The symptoms often come at the worst possible time: at night, when you’re trying to sleep. It starts with a throbbing, itching or uncomfortable sensation in the legs and an overwhelming need to move them. Shifting the legs relieves the discomfort temporarily, but the symptoms soon return and sleep is elusive.
This is restless legs syndrome (RLS), classified as a sensorimotor disorder that may affect as much as 10% of the U.S. population. The condition is more common in women, and may even affect a million school-aged children. People often experience RLS when they’re trying to sleep or just relax. It can also strike during a movie or a long flight. And for many people with RLS, symptoms are worse during the winter.
Researchers are not sure what causes RLS, though it’s suspected that genetics play a significant role. There’s also evidence that RLS is caused by problems with the neurotransmitter dopamine, which helps govern muscle movements. Reduced dopamine is also an issue for Parkinson’s patients, resulting in numerous neuromuscular symptoms. Some women also experience worsening RLS during pregnancy or with other hormonal changes.
At present, there are few treatments for RLS. Medications that boost dopamine have shown some relief; however, they can be problematic and cause multiple side effects with long-term use. There are also treatments to lessen symptoms, such as pain killers to manage the discomfort and sedatives to help patients sleep. Again, a long list of potential side effects comes with these Band-Aid approaches.
While RLS is uncomfortable and cause for concern, it may not seem that bad on the surface. However, the condition can be associated with a number of far more serious health issues, such as kidney failure, diabetes and peripheral neuropathy. Other disorders associated with a high occurrence of RLS are attention deficit hyperactivity disorder (ADHD), and multiple sclerosis. Because RLS is often found in conjunction with other conditions, it is underdiagnosed and therefore frequently left untreated.
People with RLS may also be at a higher risk for heart disease. One study published in the journal Circulation, showed that women with RLS had a significantly higher risk of cardiovascular disease. Other studies have confirmed an association between RLS and heart disease. In addition, men with RLS may have more risk of lung, metabolic and immune conditions. One study showed men with RLS have a 39% increased risk of early mortality.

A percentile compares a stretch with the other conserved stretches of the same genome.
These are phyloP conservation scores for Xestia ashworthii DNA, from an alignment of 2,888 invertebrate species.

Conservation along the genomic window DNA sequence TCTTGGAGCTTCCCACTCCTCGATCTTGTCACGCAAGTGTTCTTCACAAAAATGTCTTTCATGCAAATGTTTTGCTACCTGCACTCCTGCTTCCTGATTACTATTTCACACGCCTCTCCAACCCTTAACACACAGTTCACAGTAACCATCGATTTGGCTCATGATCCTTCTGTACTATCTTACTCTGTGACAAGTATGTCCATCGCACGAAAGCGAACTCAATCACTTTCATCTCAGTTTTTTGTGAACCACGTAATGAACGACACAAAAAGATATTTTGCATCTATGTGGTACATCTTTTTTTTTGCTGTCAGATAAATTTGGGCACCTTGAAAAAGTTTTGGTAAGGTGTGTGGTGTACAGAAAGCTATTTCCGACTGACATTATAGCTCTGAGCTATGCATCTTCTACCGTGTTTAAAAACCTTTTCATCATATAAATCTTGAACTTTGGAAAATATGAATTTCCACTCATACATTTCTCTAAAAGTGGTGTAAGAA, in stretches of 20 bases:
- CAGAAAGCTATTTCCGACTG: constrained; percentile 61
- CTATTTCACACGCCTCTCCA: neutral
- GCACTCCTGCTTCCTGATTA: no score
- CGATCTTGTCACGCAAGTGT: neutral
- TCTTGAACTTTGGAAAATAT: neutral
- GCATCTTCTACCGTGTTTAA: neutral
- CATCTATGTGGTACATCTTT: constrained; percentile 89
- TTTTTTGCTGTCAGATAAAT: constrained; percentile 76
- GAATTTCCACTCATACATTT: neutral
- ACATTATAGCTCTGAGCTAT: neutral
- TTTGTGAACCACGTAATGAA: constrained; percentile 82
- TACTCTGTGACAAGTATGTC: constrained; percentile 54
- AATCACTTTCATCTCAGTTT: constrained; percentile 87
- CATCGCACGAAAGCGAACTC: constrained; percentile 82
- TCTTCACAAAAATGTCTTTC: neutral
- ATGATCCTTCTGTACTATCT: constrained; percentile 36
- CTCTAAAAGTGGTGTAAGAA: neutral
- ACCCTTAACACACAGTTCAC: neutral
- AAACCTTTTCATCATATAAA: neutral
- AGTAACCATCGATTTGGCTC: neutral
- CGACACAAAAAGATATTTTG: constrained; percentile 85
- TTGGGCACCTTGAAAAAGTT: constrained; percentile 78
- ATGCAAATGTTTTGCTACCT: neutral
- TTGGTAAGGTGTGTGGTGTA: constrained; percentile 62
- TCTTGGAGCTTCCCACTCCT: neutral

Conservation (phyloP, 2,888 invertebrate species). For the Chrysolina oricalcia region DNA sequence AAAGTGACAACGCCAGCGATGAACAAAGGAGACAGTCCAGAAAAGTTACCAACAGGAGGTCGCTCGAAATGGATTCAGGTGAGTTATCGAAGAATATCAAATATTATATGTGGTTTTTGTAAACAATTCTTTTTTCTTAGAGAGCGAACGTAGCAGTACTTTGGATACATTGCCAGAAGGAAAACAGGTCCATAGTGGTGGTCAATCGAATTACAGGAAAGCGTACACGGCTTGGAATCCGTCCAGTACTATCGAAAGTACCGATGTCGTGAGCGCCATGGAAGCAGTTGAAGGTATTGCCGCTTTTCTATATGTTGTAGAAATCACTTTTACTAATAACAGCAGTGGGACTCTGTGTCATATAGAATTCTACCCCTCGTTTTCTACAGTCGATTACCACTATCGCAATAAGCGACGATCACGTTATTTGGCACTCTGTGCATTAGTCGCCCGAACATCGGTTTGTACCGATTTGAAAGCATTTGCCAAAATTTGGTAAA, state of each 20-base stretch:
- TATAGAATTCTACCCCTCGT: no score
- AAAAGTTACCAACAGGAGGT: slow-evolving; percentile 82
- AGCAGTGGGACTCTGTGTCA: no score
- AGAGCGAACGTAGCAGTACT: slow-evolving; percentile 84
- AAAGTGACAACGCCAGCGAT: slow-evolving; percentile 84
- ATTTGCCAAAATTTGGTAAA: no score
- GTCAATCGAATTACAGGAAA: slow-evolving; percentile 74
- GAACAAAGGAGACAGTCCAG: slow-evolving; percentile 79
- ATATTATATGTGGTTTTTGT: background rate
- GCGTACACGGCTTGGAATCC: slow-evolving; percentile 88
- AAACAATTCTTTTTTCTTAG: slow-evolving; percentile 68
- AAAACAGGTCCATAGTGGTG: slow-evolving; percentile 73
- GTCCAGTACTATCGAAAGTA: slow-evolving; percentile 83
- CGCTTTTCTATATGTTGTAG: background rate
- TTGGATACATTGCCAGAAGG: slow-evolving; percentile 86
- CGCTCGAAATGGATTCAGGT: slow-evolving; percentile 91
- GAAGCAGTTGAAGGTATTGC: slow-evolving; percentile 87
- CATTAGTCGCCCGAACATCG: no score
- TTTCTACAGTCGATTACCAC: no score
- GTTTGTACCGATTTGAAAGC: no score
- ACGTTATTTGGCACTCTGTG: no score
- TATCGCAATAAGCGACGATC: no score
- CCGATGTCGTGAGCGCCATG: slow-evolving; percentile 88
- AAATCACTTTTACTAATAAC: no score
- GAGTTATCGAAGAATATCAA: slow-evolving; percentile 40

Does RLS cause these conditions? Probably not, but they seem to share underlying factors, such as poor circulation, nervous system imbalances and inflammation. From that standpoint, RLS may serve as an early warning sign, cluing us in to more serious conditions.
One commonly recommended supplement for RLS is iron, as a deficiency can create imbalances in the brain’s dopamine system. Other minerals, such as potassium and magnesium, may also prove helpful, particularly for the nervous system. One study at the Mayo Clinic found that the RLS patients in their sample had donated blood several times, suggesting there may be link between blood donations and iron deficiency. With iron being a strong pro-oxidant however, it’s advisable to have your doctor check your iron and iron storage levels before starting any iron supplementation.
Be careful if you’re taking acid reducers, such as Prilosec or Prevacid, which can hamper the body’s ability to absorb iron and other nutrients. There is also a reported link between RLS and antidepressants, such as Prozac and Zoloft. It’s a good idea to limit caffeine and alcohol, and if you smoke cigarettes, plan a strategy for quitting.
There are a number of simple ways to boost circulation. Simply standing up and walking more frequently can work wonders. You can also stretch; touch your toes, practice deep breathing, etc. This is especially important for people in office jobs, as sitting for many hours is proven to be bad for your health on a number of levels, specifically cardiovascular.
I particularly recommend an ancient and extensively researched Tibetan herbal formula, which has been shown in clinical studies to support circulation and cardiovascular health, along with other benefits. The formula includes Iceland moss, costus root, cherubic myrobalan and other unique botanicals. In addition to boosting circulation, it also supports cellular health and immunity and provides antioxidant protection, demonstrated in over 40 years of published studies.
We’re still learning about RLS, so I would encourage people to keep an eye on emerging research. However, by combining moderate exercise and minor lifestyle changes, together with circulation-boosting formulas and essential minerals, people struggling from RLS may find significant relief. Even better, by supporting circulation and cardiovascular health, they can help lower the risk for heart disease and other serious conditions.
For more health and wellness information, visit www.dreliaz.org